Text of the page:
1. ^ a b c d e f g "Ceremony on April 21: St. Cyril's Church to Note 25th Year". Los Angeles Times. 1974-04-07.
  2. ^ "Requiem Mass Friday for Rev. Michael Lalor: Cardinal McIntyre Will Preside at Rites for Pastor of St. Cyril's Church, Encino". Los Angeles Times. 1967-04-13.
  3. ^ Irv Burleigh (1971-12-05). "Encino Residents Mobilize Against Street Extension: Residents Oppose Plan for Linking Streets". Los Angeles Times.
  4. ^ "Byzantine Diocese to Install First Bishop". Los Angeles Times. 1982-03-06.
  5. ^ Stephanie Stassel (1996-03-23). "Religion Notes". Los Angeles Times.
  6. ^ Richard Fausset and Li Fellers (2003-05-08). "Task Force Joins Probe of Fires at Houses of Worship; Sprinklers extinguish a blaze at an Encino synagogue in the fourth such incident in 11 days". Los Angeles Times.
  7. ^ "2007 Outstanding Board Award: St. Cyril of Jerusalem School Board Encino, California". National Catholic Education Association.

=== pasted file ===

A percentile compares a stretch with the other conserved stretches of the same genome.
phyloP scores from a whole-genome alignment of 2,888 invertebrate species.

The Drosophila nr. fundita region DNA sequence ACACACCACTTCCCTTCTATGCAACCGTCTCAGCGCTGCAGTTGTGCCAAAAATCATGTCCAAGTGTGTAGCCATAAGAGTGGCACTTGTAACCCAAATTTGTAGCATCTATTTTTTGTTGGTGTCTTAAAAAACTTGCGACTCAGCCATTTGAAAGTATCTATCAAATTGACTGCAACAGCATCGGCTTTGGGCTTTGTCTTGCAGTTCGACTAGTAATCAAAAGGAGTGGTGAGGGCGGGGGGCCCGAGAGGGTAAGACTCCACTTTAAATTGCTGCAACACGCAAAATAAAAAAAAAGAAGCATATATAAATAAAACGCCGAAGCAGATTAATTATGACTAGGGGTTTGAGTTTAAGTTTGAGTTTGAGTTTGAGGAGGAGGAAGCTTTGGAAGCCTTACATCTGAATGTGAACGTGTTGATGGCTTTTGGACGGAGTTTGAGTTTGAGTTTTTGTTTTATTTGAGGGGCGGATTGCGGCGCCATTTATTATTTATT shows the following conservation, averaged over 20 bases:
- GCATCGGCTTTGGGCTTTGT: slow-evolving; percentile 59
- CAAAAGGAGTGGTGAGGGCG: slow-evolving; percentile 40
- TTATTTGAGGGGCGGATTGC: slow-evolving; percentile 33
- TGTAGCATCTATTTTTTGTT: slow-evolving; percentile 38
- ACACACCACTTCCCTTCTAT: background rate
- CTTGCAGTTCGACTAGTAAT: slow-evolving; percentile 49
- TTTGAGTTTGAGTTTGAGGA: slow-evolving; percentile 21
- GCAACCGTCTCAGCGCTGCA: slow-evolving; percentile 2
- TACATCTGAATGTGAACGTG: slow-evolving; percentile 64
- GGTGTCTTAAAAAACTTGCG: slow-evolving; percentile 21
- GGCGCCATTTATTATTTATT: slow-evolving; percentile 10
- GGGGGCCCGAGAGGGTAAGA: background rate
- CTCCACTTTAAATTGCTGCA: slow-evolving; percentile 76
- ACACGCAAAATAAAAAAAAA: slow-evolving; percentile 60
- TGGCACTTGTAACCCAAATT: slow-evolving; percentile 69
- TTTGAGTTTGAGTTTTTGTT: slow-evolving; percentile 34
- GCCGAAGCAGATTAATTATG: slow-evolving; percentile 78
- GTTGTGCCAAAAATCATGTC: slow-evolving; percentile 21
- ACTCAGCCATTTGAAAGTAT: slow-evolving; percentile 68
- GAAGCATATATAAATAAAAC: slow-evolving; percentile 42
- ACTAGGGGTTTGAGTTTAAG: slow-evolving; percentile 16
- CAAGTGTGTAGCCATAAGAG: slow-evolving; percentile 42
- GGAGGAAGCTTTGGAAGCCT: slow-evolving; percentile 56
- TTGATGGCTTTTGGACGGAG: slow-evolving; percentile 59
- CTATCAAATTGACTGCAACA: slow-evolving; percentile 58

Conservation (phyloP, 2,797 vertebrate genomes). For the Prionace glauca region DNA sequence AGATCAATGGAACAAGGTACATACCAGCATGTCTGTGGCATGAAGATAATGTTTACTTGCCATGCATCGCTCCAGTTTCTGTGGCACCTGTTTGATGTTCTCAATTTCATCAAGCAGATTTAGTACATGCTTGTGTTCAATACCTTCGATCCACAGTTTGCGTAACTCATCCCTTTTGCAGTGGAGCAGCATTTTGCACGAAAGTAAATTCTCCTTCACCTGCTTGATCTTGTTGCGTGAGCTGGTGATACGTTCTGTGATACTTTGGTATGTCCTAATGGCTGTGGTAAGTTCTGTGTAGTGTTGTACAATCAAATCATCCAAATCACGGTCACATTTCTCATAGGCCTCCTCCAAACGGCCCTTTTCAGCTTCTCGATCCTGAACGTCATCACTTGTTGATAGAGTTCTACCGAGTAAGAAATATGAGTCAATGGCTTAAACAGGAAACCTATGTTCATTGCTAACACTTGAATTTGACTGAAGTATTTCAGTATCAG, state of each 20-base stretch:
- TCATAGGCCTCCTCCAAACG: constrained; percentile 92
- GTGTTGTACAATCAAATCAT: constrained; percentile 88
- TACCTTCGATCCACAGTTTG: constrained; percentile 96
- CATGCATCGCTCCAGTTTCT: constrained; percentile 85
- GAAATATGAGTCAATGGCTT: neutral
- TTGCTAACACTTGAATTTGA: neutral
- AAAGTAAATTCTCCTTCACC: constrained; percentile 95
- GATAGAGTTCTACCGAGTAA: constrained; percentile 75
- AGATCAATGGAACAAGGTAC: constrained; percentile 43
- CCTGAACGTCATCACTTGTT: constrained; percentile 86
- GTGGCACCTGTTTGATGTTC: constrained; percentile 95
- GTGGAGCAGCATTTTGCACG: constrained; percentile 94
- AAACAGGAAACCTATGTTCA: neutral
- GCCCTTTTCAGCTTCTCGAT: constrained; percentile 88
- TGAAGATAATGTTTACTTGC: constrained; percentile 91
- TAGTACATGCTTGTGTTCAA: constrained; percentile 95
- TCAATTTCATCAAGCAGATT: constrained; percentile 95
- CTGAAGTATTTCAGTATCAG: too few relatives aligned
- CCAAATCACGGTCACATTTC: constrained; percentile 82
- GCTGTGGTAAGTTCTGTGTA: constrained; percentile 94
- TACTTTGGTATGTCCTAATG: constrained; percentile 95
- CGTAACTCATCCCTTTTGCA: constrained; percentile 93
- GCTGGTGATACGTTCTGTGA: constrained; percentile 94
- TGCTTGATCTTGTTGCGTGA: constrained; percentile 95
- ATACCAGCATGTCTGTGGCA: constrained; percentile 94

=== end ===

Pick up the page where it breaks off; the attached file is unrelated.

8. ^ "St Cyril Of Jerusalem School". Public School Review.
  9. ^ "St Cyril of Jerusalem School". Private Schools Report.
  10. ^ Jim Holman (April 2001). "I Don't Think in Latin: Readers Respond to Mission's Best and Worst Parish Survey". Los Angeles Mission. Archived from the original on 2008-05-13.
  11. ^ Greg Hettmansberger (1988-11-23). "Roger Wagner Conducts at St. Cyril's". Los Angeles Times.
  12. ^ Gregg Wager (1988-11-20). "New Music Under the Green Umbrella". Los Angeles Times.